The Garden Avenue Greenhouse hosted its Holiday Kickoff on Saturday and Sunday.
It was a little more challenging finding pumpkins this year.
"We have the pumpkin patch," said Shelli Gayvert, who owns the greenhouse with her husband. "I didn't actually grow these like I typically do. We're a little shorter than we typically are, but we still have a fairly good supply."
Gayvert said deer ate the pumpkin plants, but she found some replacements in Great Falls.
"Well you're seeing them in places, but you're not seeing as many fields of them, as many pumpkin patches," Gayvert said.
Higher prices, labor shortages and pumpkin blight have been reported across the country, as well as a good enough harvest for the canned pumpkin industry.
And the Gayverts found enough pumpkins for their Holiday Kickoff.
"This is the end of our season but kicks off other people's seasons," Gayvert said. "The pumpkins actually were the catapult for this event."
The kickoff features many crafts, and an artist, who normally works with stone, sculpting pumpkins.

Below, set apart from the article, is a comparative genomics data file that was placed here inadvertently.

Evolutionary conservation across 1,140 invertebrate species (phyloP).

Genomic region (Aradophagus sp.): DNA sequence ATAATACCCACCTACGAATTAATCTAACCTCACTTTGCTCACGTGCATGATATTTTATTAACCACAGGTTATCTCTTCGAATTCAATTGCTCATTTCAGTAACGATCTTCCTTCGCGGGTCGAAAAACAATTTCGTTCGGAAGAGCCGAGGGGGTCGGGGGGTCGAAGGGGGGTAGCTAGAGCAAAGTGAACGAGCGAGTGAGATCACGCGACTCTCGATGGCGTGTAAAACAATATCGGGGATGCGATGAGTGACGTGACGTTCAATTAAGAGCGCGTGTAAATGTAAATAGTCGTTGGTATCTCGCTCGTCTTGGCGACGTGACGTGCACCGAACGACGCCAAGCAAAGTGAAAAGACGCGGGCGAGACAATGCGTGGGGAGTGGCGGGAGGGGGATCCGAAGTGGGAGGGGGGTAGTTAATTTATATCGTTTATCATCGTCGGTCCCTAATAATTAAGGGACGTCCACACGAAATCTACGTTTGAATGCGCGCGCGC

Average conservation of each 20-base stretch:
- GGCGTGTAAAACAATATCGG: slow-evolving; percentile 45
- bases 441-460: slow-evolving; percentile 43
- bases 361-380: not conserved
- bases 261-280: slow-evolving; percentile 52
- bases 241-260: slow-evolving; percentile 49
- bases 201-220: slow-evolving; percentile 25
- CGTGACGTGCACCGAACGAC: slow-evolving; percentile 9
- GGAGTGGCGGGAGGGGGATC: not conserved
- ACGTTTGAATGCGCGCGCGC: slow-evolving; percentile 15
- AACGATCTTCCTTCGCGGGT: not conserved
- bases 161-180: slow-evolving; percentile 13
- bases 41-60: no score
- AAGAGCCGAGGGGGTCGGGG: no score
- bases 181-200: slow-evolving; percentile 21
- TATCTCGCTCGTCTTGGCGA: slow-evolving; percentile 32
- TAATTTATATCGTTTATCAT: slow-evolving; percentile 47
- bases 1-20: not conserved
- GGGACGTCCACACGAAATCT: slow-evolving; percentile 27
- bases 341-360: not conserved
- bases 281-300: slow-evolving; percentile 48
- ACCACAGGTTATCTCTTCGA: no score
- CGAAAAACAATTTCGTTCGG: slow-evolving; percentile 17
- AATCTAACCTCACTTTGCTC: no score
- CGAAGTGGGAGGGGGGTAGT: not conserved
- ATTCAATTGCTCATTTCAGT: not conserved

Jeff Schaezle works more than three hours on a pumpkin.
"I've been carving stone for 33 years so carving a pumpkin is like carving butter so to speak," Schaezle said. "There's really not a lot you can do wrong with a pumpkin."
An old tablespoon, a paint scraper, an Exacto knife, a melon baller, scrubbies and brass tubing are among his tools.
He said anyone can sculpt pumpkins with tools they may already have.
"We're all artists," said Schaezle. "We truly are, so everybody can do this and I recommend it."
If he can't find pumpkins, he can use something else.
"Apples, sugar beets, butternut squash, carved acorn squash, Hubbard's all that," he said.
And for the Gayverts, they still have pumpkins.
"Well they can find them here and we'll have them for the next week," Gayvert said.
About 60 vendors came out for the event.